For the first time, the release of the results was followed by a webinar in which approximately 200 people participated, hosted by Kukhnin; Achim Hütter, chairman, VFA-interlift; and Henning Könicke, CEO, AFAG. They shared further insight and information, observing that initiatives such as the surveys promise to “put vertical-transportation (VT) on the map as one of the most resilient in the industrial world” and that there is a “clear divide and fork in the road regarding how VT companies will monetize IoT.” Könicke provided an overview of upcoming industry events around the world, and the trio said their aim is to increase the number of survey participants and countries covered. Additional observations include:
• Assessment of the current situation clearly improved further in Q4 2020 across all regions and across the supply chain.
• The outlook for the next six months gradually moved to a less cautious stance, but with significant variations across regions and the supply chain.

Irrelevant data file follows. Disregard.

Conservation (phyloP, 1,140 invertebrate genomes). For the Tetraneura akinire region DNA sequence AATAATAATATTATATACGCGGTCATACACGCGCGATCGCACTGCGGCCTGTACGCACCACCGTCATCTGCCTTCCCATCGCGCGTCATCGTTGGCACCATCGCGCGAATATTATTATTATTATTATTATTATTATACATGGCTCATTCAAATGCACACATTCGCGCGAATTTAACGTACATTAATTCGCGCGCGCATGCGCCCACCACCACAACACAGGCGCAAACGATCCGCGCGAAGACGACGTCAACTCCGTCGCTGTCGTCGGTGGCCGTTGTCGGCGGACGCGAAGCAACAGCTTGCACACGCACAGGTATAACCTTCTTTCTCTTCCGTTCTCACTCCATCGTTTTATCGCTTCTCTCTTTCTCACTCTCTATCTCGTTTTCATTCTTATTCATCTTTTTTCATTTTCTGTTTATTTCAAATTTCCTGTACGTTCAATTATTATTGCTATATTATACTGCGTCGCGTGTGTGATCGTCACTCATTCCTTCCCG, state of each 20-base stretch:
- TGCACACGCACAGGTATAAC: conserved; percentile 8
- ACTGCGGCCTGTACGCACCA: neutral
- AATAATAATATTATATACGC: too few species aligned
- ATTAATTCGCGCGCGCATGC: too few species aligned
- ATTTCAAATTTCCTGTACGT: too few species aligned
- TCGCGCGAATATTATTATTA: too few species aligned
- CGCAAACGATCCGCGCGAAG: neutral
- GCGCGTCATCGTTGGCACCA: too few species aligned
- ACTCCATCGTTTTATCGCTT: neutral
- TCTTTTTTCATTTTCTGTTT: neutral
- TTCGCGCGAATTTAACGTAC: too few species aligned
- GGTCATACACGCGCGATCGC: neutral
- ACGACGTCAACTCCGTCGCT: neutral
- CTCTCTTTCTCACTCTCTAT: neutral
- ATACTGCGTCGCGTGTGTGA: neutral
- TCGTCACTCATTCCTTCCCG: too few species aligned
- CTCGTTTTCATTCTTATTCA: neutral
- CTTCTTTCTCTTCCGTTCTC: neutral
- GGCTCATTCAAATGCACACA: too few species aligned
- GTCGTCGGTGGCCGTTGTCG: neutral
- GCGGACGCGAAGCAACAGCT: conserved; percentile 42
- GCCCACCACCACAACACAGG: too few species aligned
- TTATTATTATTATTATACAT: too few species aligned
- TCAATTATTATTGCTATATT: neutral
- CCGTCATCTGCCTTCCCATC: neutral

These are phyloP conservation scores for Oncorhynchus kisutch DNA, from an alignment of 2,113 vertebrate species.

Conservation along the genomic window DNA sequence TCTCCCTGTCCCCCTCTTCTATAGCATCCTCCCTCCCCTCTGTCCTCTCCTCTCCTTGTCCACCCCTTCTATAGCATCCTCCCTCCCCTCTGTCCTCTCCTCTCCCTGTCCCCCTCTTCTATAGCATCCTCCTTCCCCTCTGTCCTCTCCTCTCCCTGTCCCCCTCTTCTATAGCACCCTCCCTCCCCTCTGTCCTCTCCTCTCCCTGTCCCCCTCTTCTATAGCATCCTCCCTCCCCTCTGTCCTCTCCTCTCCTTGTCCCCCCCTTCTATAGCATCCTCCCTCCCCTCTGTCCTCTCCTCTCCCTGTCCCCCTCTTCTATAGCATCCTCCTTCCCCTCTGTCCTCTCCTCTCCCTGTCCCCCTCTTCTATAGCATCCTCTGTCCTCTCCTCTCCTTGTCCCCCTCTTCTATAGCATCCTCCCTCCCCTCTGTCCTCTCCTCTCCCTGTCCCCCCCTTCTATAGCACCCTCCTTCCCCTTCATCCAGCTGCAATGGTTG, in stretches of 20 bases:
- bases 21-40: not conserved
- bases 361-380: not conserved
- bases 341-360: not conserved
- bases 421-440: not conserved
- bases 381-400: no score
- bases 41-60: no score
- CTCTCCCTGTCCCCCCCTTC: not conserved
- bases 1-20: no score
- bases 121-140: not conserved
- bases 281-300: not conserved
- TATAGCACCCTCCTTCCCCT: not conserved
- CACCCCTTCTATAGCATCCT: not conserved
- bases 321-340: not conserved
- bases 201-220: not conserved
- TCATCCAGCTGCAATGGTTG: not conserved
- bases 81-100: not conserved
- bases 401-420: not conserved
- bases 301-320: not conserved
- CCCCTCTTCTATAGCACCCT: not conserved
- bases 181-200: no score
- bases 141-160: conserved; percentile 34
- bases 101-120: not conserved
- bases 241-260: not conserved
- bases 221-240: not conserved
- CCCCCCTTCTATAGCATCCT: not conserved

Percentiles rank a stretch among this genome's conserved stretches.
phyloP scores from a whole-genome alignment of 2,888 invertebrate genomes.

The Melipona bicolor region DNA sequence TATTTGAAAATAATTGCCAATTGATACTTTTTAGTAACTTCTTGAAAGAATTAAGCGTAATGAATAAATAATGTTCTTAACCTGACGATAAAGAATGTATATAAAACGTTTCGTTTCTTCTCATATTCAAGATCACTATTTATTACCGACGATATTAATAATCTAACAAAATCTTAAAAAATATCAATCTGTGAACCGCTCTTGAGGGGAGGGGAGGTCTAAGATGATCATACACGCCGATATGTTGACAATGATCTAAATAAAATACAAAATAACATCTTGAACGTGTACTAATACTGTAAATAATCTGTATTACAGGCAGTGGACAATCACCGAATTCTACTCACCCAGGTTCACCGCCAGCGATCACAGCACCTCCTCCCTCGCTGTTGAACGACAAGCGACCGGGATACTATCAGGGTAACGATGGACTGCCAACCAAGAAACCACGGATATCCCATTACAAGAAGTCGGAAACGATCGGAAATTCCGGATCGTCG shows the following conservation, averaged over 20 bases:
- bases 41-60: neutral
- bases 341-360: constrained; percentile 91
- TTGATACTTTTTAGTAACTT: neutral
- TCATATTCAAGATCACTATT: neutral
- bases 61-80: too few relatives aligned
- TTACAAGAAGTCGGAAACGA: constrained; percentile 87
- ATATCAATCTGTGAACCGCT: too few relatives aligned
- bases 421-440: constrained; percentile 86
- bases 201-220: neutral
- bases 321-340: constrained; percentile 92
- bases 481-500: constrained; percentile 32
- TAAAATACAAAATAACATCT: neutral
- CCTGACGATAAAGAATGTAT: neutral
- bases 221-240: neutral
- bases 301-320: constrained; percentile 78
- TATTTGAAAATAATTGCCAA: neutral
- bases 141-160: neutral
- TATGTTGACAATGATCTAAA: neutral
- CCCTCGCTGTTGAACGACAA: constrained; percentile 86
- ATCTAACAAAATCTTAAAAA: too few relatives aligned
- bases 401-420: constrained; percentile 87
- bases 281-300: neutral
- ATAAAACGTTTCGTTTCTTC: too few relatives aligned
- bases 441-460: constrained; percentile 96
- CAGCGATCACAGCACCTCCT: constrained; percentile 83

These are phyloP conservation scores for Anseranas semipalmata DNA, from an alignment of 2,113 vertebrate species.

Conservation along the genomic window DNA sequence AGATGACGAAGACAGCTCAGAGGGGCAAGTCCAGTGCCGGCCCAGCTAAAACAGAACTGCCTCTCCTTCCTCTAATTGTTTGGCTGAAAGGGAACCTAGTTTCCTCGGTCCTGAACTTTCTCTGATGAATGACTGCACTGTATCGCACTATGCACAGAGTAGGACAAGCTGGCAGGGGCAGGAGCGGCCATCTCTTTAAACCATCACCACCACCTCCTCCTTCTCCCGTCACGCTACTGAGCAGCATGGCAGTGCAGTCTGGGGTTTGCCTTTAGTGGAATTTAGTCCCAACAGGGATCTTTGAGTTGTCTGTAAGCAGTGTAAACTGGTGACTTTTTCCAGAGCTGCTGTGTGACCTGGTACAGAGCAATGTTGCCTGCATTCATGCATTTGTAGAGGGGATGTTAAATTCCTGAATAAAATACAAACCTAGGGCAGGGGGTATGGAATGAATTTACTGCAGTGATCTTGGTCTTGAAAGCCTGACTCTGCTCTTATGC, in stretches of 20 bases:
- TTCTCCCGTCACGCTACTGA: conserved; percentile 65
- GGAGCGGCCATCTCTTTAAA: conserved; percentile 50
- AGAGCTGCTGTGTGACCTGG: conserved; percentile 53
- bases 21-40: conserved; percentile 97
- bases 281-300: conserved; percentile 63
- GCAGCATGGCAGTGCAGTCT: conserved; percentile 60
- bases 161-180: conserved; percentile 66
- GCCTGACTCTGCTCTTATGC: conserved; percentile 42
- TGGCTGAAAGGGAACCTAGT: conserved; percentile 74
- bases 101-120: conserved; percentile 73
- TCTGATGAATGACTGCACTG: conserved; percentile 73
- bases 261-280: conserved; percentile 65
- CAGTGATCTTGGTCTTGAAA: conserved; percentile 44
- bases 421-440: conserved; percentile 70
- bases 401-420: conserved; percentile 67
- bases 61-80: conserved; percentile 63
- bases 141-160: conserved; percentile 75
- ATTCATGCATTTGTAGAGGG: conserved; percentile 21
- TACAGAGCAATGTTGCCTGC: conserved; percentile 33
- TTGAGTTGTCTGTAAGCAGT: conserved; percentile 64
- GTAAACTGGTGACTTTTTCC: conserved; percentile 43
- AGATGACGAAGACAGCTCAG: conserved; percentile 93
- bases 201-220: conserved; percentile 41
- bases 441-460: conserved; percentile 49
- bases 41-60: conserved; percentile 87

• Consultants are more positive than associations.
• Businesses are more optimistic about increasing employment, with the most marked improvement seen in the Middle East.
• The competitive situation assessment remains cautious but has become slightly less so versus the October 2020 survey.
• Employment prospects remain positive and improved further globally.
• Uncertainty over economic policy remains the key limited factor, while others have generally abated.
• Raw materials inflation is now seen as a significant risk by 80% of respondents.
London's Rafael Viñoly-designed, 37-story "Walkie-Talkie" skyscraper at 20 Frenchurch Street will likely be getting a 30-story neighbor, with the City of London Corp. approving Hong Kong developer Tenacity International Group's office tower plan, Bloomberg reports. The source observed it is one of the largest proposed developments in London's financial district since the onset of the pandemic, and noted there are indications that big corporations continue to commit to longterm leases, given a dearth of new office space. Noting that Brexit and the pandemic have created "incredibly difficult conditions," Tenacity CEO Patrick Wong said he believes "London is, and will remain, an attractive city for companies large and small, and their workers."